[gclist] Finalization and object orientation.

Guillermo (Bill) J. Rozas gjr@hplgr2.hpl.hp.com
Tue, 1 Apr 1997 18:30:17 -0800 (PST)

|   Date: Tue, 1 Apr 1997 18:48:09 -0500 (EST)
|   From: Zhong Shao <shao-zhong@CS.YALE.EDU>
|   Subject: Re: [gclist] Finalization and object orientation.
|   This so-called "safe-for-space-complexity" definition of reachability
|   has been implemented in the SML/NJ compiler for almost three years 
|   (see [1] for details). Many people view it as an *optimization* to 
|   eliminate certain kinds of space leaks, we often think it as 
|   a crucial property that any industrial-strength compilers (for functional
|   languages) must satisfy. 
|   Consider the following ML function (simulating N phases of a typical 
|   compiler):
|         fun compile (src) =
|           let val codeInIL1 = phase1(src)
|               val codeInIL2 = phase2(codeInIL1)
|               ......
|               val codeInILN = phaseN(codeInILNm1)
|            in codeInILN
|           end
|   If one writes the above code in C, he/she would definitely do an explicit 
|   "free" of each intermediate data structure after each phase is done. In 
|   most garbage-collected languages, the programmer don't have this kind 
|   of options; so he would think that the compiler is going to take care of 
|   that.  

But there are other options.

Option 1: Use tail-recursion to get rid of intermediates.  This is
essentially what a CPS compiler does for you, but automatically.
However, you have the choice to do it or not.

Option 2: Explicitly clear the variables when appropriate.  In ML you
would have to bind the variables to cells (I think you guys call them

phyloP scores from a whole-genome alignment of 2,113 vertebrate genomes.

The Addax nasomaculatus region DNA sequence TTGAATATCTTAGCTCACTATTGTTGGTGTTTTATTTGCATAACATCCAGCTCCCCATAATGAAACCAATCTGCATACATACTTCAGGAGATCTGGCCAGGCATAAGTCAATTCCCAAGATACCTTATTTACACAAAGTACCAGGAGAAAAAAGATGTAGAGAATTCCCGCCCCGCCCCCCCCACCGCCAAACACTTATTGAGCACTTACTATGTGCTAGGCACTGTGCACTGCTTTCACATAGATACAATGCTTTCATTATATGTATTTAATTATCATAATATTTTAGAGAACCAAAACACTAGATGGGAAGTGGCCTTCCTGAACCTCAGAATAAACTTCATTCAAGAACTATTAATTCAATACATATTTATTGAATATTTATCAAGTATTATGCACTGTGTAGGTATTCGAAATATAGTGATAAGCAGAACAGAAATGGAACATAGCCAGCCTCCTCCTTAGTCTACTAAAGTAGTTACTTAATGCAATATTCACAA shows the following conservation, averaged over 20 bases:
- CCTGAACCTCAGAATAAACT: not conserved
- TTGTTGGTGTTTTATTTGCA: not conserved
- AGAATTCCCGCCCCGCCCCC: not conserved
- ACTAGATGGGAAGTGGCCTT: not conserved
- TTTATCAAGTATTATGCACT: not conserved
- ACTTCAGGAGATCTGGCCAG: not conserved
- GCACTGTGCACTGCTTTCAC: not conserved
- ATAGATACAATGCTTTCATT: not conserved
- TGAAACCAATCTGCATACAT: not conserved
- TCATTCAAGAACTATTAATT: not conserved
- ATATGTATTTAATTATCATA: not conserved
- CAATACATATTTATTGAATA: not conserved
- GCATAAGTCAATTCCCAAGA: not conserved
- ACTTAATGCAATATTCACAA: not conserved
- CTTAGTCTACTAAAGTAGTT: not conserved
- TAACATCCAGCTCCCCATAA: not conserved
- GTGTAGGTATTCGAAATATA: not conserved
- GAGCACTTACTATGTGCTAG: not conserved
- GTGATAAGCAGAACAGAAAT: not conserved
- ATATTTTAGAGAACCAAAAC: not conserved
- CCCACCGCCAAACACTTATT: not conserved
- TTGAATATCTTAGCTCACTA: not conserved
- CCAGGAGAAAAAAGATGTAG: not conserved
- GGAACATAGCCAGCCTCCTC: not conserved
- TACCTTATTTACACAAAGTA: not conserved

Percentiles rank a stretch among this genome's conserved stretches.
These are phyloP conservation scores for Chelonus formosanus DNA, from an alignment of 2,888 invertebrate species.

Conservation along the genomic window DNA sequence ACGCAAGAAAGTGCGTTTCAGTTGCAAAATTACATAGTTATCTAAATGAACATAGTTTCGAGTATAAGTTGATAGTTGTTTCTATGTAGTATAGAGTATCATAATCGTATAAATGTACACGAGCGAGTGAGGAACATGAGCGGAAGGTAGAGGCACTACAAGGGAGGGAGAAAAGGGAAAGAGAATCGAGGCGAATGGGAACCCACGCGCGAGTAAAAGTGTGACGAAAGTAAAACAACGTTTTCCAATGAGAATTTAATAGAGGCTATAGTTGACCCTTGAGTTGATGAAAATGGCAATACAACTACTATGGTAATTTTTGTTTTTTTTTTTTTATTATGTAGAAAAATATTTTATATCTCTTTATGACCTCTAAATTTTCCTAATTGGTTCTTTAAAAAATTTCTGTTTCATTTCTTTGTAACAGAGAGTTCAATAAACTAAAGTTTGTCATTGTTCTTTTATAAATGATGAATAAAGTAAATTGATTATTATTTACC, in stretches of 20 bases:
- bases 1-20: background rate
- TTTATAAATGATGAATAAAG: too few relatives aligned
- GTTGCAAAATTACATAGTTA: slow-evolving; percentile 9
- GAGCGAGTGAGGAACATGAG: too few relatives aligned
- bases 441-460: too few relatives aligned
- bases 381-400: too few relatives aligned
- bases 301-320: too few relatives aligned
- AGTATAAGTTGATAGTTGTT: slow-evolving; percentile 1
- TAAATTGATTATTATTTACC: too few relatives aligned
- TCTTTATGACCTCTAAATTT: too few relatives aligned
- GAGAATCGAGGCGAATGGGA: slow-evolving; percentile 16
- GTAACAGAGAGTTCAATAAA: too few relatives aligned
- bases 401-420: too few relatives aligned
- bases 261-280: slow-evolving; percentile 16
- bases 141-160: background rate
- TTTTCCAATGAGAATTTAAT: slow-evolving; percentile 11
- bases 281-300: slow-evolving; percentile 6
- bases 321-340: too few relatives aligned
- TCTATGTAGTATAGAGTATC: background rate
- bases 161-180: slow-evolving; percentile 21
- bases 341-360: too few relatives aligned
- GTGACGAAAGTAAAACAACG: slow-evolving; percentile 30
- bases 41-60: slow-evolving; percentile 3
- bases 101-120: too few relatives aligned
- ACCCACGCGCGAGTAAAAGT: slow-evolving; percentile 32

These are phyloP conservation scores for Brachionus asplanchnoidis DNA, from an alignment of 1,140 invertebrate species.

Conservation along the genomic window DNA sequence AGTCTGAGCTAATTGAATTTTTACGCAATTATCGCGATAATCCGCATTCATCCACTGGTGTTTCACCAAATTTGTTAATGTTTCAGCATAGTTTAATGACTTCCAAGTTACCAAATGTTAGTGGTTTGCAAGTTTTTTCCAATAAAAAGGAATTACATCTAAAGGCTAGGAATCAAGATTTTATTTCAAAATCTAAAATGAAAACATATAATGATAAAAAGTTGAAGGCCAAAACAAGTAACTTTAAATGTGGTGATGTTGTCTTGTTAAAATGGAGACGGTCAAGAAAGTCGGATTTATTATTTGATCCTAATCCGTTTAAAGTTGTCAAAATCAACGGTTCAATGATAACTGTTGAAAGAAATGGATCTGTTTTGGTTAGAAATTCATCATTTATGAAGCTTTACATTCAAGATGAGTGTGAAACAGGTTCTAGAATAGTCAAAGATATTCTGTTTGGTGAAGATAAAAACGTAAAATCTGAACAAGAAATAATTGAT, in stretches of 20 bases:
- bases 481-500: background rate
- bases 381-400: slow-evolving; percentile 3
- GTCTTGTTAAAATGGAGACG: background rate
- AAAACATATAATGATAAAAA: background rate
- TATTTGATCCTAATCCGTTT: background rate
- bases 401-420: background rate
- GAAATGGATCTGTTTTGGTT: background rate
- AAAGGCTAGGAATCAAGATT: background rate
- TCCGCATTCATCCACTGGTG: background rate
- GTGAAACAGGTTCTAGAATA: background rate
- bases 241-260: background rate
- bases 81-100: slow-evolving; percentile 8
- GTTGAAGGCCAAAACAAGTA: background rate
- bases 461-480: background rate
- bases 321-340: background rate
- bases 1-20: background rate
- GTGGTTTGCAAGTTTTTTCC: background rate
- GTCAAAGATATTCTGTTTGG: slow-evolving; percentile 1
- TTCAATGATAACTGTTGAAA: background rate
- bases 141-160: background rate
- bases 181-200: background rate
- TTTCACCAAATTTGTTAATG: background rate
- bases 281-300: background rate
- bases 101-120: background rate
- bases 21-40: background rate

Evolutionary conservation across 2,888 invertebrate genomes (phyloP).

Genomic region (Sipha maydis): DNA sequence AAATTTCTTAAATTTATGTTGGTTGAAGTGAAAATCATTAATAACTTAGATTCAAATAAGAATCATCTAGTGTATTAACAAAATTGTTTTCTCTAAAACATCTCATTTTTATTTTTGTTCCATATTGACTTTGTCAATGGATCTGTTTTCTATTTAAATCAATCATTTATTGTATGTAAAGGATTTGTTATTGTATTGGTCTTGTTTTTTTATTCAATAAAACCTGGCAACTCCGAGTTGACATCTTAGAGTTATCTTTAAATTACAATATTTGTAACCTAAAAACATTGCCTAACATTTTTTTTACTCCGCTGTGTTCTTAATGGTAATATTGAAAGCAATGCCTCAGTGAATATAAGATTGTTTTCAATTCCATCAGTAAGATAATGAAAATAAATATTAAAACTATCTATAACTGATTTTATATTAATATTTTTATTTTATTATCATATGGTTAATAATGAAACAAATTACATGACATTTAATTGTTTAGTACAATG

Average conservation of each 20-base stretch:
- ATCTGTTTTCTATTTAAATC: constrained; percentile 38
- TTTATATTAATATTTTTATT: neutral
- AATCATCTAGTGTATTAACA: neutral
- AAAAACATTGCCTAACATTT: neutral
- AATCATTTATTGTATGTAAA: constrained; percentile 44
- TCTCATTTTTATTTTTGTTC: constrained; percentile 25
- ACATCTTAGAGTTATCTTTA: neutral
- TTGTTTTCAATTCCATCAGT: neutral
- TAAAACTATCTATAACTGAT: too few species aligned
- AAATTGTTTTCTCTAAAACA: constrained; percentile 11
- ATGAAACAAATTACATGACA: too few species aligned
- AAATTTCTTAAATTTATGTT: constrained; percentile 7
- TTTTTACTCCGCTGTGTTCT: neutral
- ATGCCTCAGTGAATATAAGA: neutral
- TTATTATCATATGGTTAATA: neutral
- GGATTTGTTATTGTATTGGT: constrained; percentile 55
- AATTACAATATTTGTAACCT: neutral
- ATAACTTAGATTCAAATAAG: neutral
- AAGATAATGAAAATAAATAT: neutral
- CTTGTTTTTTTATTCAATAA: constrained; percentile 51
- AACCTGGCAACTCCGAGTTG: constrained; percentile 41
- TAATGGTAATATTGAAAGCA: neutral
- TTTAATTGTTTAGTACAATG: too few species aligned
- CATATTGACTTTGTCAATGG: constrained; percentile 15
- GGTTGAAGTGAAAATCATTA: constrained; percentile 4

"refs", but I don't recall).  Again, the choice is left to the programmer.

The problem that I see with _requiring_ this behavior (I've
implemented compilers that provide it and others that do not) is that
it has too much of the flavor of "semantics defined by the art of
compiler optimization".

I'd much rather have a simpler notion that even a novice could follow
and understand as the requirement.  A compiler could then improve on
it as an optimization.  For an example of the simple model that I
think is more appropriate, see the environment model chapter (chapter
3/4?) of "Structure and Interpretation of Computer Programs" by
Abelson, Sussman, with Sussman.

|   What we concluded is the following: for languages that make pervasive uses
|   of "functions" and/or "closures", a new scoping rule must be used. Each 
|   local variable should be considered "dead" after its *last* use in the 
|   current function body. By "dead", I really mean "not contributing to the 
|   liveness of the data structure it points to".

What is the last use of y in the following?

	(if (= (- x x) 0)
	    (* z 3))

what if some other compiler can prove that x is a normal IEEE
floating-point number (as opposed to an infinity or NaN)?

How far do you carry this?  How can the programmer _predict_ without
examining the output code or doing experiments?  Or even worse, how
can a programmer who wants to keep the stuff around for debugging do
it without going through contortions?

A simpler model (where you don't have to CPS-convert the whole program
in your head to figure it out) is easier for the programmer to handle
both to determine what is happening when s/he loses, and to subvert
whenever s/he wants to do that.